Best regards,


He states on his site that he’s not all about giving people medical advice, so I was pretty happy he even wrote back.  What I take from his answer is that lipopolysaccharides (LPS, also known as endotoxin) can cause depression.  Various factors, such as the balance of good bacteria vs. bad and gut leakiness have a lot to do with whether they become problematic.  Ray Peat says basically the same thing, and recommends eating a raw carrot salad daily to address this (antibacterial carrot + oil + vinegar).  Ray Medina stated also that yeast may be playing a role.

Who the hell knows.

I’m not sure what to do about this.  Medina recommends a probiotic (he has his own, the production of which has been discontinued) and there are others he seems to think highly of. None are the soil-based probiotics recommended by Nikoley and crew.  The challenge with probiotics seems to be getting the microbes to survive the stomach acid, which kills most of what we ingest. I ordered one of the last 5 bottles produced by Medina himself.  Add it to the collection.

In other news, I got a Fitbit Flex for my birthday yesterday.  I’ve walked 7800 steps today.  That doesn’t include the steps during which I was pushing a stroller, because apparently it doesn’t count those.  Awesome.

Ok, I’ve lost interest in writing.  Time to go be surly somewhere else.

New Plan 3.0

I’ve been eating starches for almost 2 week now, and they make me feel like taking a nap. Every time.  Some of the common reasons folks get tired in the middle of the day are sleep deprivation, lowering of stress hormones, and food intolerance.  Hm…There’s no way I’m this sleep deprived.  There’s no way my stress hormones are super-high and the starches are lowering them, thus revealing my “true fatigue” (cuz if that were the case, sugar would have made me sleepy too). There’s no way I’m intolerant of every kind of starch…is there?  Is it possible white potatoes, sweet potatoes, rice, oatmeal, and gluten free bread/pasta are all making me tired because my body is completely intolerant to all of those foods?  No.

I don’t know why this is happening, but it sucks.  I can handle about 1/4 cup of potatoes with a meal before I get too tired to function.  And even then I don’t have much energy.

So my conclusion – for now – is that I won’t find the solution to these problems in my diet…because EVERYTHING (with the exception of maybe milk and dill pickles) seems to be killing me or killing my enjoyment of life.  Or both.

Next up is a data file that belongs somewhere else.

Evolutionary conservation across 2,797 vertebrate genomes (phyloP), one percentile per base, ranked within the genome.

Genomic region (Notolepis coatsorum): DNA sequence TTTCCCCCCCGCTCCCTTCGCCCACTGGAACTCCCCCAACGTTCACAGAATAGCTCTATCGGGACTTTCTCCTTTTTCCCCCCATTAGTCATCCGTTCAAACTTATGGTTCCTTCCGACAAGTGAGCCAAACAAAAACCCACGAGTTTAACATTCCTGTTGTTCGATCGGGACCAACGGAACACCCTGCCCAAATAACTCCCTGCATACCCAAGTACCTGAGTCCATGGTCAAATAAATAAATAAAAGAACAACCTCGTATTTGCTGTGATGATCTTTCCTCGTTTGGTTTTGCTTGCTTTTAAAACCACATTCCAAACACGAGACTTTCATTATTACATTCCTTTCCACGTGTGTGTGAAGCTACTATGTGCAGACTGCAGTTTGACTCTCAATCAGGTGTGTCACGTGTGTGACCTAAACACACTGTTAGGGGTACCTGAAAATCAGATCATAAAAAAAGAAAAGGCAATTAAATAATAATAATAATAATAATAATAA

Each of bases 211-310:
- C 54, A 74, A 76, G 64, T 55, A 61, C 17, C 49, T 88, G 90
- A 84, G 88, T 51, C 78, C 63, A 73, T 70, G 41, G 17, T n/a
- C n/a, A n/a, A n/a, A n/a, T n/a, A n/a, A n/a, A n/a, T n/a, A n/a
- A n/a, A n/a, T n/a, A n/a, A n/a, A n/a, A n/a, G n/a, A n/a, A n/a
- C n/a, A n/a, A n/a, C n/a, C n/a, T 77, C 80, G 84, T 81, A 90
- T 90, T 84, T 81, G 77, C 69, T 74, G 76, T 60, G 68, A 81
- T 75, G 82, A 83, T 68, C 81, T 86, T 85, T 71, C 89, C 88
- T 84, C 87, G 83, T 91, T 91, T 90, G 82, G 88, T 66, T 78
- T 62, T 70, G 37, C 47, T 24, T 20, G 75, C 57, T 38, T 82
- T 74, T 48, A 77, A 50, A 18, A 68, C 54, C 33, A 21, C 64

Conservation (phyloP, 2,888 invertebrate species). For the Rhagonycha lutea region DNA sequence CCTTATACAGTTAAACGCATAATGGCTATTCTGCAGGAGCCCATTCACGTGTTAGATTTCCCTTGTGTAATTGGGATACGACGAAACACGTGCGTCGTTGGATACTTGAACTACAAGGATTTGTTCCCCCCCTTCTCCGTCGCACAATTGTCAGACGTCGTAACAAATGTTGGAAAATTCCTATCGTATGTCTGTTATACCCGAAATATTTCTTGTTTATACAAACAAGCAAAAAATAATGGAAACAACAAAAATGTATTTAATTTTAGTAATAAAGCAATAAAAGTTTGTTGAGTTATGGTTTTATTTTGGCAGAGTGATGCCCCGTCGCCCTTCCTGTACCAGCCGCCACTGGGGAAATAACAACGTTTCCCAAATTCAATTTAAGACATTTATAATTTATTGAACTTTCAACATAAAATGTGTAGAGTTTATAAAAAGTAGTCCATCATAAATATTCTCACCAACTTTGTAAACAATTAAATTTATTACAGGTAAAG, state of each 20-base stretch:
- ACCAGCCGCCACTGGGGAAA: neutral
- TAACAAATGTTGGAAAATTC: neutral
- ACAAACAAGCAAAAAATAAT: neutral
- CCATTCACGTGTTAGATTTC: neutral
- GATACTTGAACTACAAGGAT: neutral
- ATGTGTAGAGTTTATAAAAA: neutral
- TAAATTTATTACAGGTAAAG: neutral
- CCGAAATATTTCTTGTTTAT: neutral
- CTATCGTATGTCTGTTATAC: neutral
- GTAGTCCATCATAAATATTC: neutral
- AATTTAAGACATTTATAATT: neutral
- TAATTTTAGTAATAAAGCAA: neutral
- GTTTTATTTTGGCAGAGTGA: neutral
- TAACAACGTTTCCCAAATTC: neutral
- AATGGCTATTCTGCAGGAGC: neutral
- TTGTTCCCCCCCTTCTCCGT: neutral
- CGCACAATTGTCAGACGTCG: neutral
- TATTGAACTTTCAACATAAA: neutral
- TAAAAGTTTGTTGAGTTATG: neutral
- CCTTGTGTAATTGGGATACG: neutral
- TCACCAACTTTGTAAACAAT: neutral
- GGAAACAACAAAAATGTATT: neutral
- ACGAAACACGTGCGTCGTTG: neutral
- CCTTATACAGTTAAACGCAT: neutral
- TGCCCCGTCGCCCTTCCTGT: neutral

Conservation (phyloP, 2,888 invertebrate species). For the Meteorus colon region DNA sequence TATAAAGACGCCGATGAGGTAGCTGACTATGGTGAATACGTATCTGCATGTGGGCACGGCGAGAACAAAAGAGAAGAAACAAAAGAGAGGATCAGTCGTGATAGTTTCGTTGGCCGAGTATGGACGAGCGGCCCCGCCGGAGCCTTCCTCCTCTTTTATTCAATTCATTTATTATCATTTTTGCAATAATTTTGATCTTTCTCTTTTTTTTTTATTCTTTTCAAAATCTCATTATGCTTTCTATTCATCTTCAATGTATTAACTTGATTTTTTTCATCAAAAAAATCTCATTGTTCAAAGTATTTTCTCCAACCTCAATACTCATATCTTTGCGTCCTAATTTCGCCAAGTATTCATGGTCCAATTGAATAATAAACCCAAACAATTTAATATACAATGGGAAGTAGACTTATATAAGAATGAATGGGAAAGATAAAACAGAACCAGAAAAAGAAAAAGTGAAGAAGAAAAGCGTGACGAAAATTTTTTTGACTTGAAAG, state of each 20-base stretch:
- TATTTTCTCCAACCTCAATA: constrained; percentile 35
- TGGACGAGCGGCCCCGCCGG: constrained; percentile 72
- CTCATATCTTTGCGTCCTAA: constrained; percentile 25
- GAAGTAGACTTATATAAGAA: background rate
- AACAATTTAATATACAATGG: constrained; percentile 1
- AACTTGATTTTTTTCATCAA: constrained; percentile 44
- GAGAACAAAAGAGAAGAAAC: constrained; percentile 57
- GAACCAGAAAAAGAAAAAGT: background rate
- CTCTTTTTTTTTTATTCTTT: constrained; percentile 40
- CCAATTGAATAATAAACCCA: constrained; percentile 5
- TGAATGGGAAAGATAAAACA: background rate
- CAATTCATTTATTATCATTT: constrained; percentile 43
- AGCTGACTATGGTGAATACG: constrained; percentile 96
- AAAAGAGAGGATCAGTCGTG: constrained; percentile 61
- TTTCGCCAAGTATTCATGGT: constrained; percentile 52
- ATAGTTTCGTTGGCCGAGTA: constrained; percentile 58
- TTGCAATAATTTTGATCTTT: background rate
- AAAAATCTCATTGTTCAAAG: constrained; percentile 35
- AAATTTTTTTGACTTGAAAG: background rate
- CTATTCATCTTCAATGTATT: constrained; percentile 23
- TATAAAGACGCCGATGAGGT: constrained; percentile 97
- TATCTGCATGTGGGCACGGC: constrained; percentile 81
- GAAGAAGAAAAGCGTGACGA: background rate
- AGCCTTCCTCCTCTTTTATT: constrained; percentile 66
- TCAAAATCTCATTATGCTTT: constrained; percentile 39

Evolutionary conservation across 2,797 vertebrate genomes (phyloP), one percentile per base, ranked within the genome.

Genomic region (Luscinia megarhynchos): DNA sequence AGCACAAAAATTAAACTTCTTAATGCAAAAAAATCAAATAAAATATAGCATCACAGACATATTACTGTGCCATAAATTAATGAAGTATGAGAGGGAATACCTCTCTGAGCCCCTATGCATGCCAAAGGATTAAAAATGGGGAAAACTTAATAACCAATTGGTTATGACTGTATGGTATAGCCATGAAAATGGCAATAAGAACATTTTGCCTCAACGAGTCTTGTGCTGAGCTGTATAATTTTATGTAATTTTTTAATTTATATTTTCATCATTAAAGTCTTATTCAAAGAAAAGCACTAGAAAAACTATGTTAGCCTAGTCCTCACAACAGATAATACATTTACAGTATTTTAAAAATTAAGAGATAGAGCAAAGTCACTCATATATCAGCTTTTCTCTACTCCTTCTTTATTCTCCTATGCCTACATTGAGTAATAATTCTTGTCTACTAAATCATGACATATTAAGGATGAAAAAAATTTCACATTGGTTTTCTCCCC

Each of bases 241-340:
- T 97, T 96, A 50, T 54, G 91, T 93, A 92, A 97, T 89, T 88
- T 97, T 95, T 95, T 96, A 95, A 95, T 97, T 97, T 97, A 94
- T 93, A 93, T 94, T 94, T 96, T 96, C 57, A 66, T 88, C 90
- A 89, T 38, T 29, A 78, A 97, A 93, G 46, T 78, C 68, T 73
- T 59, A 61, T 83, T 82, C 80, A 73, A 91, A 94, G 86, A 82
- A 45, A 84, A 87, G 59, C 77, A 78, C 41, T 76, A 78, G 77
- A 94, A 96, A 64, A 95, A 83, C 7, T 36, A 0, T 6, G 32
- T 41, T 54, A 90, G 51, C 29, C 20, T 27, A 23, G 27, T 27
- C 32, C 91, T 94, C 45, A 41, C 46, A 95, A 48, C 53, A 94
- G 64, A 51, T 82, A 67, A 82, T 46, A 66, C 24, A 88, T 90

So here’s my new plan:

I’m going to focus instead on exercise.  The last time I got in the habit of bicycling every day my blood sugar improved dramatically, dropping to within normal ranges within a week. I stopped because it got cold outside and because I was afraid my slowing pulse meant my thyroid wasn’t happy.  Things are more dire now….because now I have diabetes, for realz. Uncontrolled diabetes.  A couple days ago my fasting blood sugar was 155 – not an all time personal record or anything, but too flippin high.  When I first started eating starches my fasting blood sugar dropped to between 110 and 120 for a few days (don’t know why) – now it’s above 130 every day.

Yesterday I started biking.  I biked today too, and will tomorrow.  And the next day.

So what to eat?  For now, mostly Peat-friendly foods, without much of a plan. Someone on Facebook linked to this interesting study about saturated fats causing greater insulin resistance than monounsaturated fats.  They found that among people who ate less fat than the median (I think it’s less than 37% of calories, but I’m not sure and don’t have the full-text of the study), monounsaturated fats (e.g., olive oil) promoted insulin sensitivity, while saturated fats caused greater insulin resistance.  Can’t say I’ve ever heard that before.  I do eat about 40% of my calories in the form of saturated fats right now, so it may be a good idea to try substituting some olive oil, and reduce fat overall.  So that’s what I’m going to do. I’m not going to be crazy about it, but I’ll stop adding fat when its not necessary, and swap out some of the saturated fat for a while.  Olive oil has more PUFA than either butter or coconut oil, but that’s just going to have to be ok.  For now.

I predict my fasting blood sugar will be in the 90s within 2 weeks.

My resistant starch + probiotics experiment continues.  I’m so scared to up my potato starch intake because of the extreme GI distress it caused me before.  But I must.  Maybe tomorrow.

If my blood sugar isn’t under control within 1 month, I’m going to see a doctor and get medication.  I feel like my time to noodle around has run out.

I’m so tired from eating starches – even just 1/2 cup of potatoes or rice – 15g of carbohydrate – that I find myself avoiding them.  Low carb is no good for my thyroid.  High sugar no good for my triglycerides.  Out of time, out of ideas.  If exercise and olive oil don’t fix this very soon I’ll have to give in.

Gut Health Update

Last time I took probiotics was when I was trying to do The Plan.  The author of the book recommended a good probiotic, and I went out and got one.  I took them for 2 days, and they made me feel terrible – TMI, but I was in the bathroom a lot.  I stopped taking them but kept them in the refrigerator for the last 4 months, hoping to use them at some point because they were really expensive – like a dollar a pill or something.  I mean, they were like the Rolls Royce of probiotics.  I figured I wasn’t up to the probiotic challenge, but didn’t think about it too much.  This was after my first round of antibiotics, but oddly I didn’t connect the two.  I blamed the probiotics for being too strong.

So now, in my quest to have a fabulously functioning gut I’ve begun to take them again.  I take them with a teaspoon of potato starch, which is a prebiotic (food for bacteria).  So I send them down the hatch with a nice meal for the little guys…and now, 4 days in, no worries.  Hm.  No GI distress, no problems.  Interesting.

I’m going to continue in this manner for a full week.  At that point I’ll continue taking them but will increase the amount of potato starch again.

That’s the plan.   Till tomorrow.